repair help

I just pulled out my green wool sweater and it has a hole in it--it might be a moth hole (likely) or it might be because I was using a single. Anyway, I still have the original yarn and was wondering if there is a way to make a flawless repair. I'm thinking right now that I can just do like a duplicate stitch up the column and then tie the broken ends together across the inside(backside). The hole is smack dab in the middle of the chest, so I don't want to darn it or do anything else too obvious.


HuskerChub's picture

I think that duplicate st would be very obvious. There is a good book out called FLAWLESS KNIT REPAIR by Rena Crockett. It's a small spiral bound floppy covered book and iirc is under $15. LOTS of good techniques on whole repair. Using one of her techniques will will be sure to have a good as new sweater.

grandcarriage's picture

This mostly pertains to animal fibers, but if you have the same yarn, duplicate stitch usually isn't obvious: especially if it's handknit or a rustic yarn: I had to repair a 1950's Irish Aran that was a two ply with holes in it that looked like a rat had chewed them...after the holes were repaired, I held it up to the light and discovered MANY places where one of the two plies had broken, so I duplicate stitched over those weakened spots with my repair yarn and steamed the heck out of it...You wouldn't have been able to find those repairs without turning it inside out.

Plant fibers, and silks... those tend to stand a little proud of the fabric, so it pays to pull out the orignal yarn from the duplicated stitches and weave them in...

I find Rena's techniques are EXCELLENT for a REALLY BIG HOLE or ghastly fine knit sweaters, but they do take a LOT of time to get right. They don't work so well if the sweater is heavily textured: ie Aran.

Blankie's picture

sounds like a book worth having! Thanks for the tip, I'll look it up on amazon right now.

grandcarriage's picture

I have a sideline business in sweater repair: here are some of my techniques:

It depends on the size of the whole and the type of the yarn. If you have extra yarn and it's only a stitch or two, this is what I do: duplicate stitch over the whole, and then carefully pick out the old yarn where the stitches overlap, and sew the ends in as normally done.

If you don't have extra yarn, and it's only one or two stitches... gently pull on the stitches starting on the end of the row, to get just a TINY bit of yarn from each this from both sides and you should have enough yarn to patch one-three stitches in a kitchener manner, and sew in the ends. This works especially well with more rustic yarns or handknits.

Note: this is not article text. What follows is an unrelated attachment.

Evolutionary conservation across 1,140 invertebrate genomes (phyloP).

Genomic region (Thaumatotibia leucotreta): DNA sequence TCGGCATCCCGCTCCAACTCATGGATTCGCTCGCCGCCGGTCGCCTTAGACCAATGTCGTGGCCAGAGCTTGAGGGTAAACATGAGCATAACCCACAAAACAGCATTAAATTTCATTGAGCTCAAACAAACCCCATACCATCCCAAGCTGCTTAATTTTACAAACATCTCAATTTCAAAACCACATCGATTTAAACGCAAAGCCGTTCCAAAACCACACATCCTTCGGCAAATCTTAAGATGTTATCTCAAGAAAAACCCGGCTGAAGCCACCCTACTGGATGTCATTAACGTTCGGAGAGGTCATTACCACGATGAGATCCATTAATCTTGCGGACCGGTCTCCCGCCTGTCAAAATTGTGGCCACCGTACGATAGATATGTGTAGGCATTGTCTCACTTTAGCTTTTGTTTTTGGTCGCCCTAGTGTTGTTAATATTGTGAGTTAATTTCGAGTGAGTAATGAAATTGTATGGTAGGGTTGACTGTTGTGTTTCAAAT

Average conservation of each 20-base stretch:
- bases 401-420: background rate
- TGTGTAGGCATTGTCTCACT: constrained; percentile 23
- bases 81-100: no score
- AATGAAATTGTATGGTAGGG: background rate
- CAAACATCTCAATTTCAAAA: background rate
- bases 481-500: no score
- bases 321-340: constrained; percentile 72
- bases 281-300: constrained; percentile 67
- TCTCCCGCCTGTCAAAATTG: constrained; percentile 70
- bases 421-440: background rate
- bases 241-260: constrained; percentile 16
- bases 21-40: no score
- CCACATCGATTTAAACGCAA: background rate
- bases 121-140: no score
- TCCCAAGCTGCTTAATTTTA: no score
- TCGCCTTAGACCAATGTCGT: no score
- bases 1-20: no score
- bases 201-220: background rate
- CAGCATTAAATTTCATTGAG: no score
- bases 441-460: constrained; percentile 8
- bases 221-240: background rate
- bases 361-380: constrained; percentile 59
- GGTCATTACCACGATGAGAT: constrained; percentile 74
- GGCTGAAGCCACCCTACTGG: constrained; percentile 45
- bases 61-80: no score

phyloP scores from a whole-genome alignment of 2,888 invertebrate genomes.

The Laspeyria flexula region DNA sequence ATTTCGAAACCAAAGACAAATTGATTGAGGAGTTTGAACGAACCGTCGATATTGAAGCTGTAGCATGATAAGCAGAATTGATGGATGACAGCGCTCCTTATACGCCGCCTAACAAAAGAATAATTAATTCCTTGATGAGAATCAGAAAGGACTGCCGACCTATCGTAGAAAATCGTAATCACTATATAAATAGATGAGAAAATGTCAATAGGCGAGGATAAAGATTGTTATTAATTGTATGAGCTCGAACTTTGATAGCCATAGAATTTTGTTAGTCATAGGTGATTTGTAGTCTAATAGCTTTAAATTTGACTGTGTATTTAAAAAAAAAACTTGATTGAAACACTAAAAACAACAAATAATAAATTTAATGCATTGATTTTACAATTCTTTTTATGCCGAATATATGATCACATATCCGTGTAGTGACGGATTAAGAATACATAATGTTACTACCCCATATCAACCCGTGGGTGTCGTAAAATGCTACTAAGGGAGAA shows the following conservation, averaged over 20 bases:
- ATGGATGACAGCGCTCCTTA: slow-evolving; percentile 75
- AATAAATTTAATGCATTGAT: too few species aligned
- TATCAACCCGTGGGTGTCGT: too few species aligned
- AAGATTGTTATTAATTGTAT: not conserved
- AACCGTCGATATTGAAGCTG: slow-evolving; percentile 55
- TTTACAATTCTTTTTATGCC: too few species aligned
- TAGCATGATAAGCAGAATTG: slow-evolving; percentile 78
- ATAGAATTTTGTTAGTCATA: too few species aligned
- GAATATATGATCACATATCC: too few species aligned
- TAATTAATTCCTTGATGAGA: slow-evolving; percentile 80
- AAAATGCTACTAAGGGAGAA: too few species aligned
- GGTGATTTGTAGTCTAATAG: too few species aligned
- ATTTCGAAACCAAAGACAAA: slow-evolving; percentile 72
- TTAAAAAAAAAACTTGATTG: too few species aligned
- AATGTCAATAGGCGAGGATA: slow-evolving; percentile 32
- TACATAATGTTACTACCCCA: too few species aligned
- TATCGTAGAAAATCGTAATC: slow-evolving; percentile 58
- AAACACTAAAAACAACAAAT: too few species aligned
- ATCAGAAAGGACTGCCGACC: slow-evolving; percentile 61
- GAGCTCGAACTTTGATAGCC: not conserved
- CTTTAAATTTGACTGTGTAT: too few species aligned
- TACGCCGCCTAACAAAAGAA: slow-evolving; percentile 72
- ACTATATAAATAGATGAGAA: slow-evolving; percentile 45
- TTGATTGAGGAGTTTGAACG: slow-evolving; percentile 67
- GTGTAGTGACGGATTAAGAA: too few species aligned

On a large hole, if I have similar yarn, I will open up the hole to a square, and string rows of yarn horizontally across the holes, and ladder them up with a crochet hook, or just knit up the area. The goal is to do it the same gauge as originally knit, kitchener the last row, sew in the ends and STEAM STEAM STEAM that bit until it looks right.

The FLAWLESS SWEATER REPAIR is a very good book, but her techniques are really only neccessary if you are working with a very LARGE hole or an especially fine sweater. Most handknits or dk/worsted type sweaters don't need so much technique.

superi's picture

well if it's a small hole and only over like a two row hole you could pick up the stiches around the hole and then kitchner/graft them back together. If it's bigger than that I would make a swatch the same width (stitches)and heigth (rows) using a provisional cast on and then graft the swatch to the stiches around the hole.



Blankie's picture

Well, I did the duplicate stitch method and without yet steaming it, I find it hard to tell where one of the holes was. I think I missed a row with the other hole, but it still looks fine--I can tell it from the one elongated stitch, but I doubt most other folks will.

It's a rustic heathered Icelandic yarn--very rough, so that helps, too. It's really only a sweater I wear to kick around in, so even if it's not perfect, I'm still glad I can wear it. Adds character right... plus it was a fun learning experience. Two lessons--always save some extra yarn, and run a safety pin or extra knitting needle through the surrounding stitches.

Thanks for all the great help guys!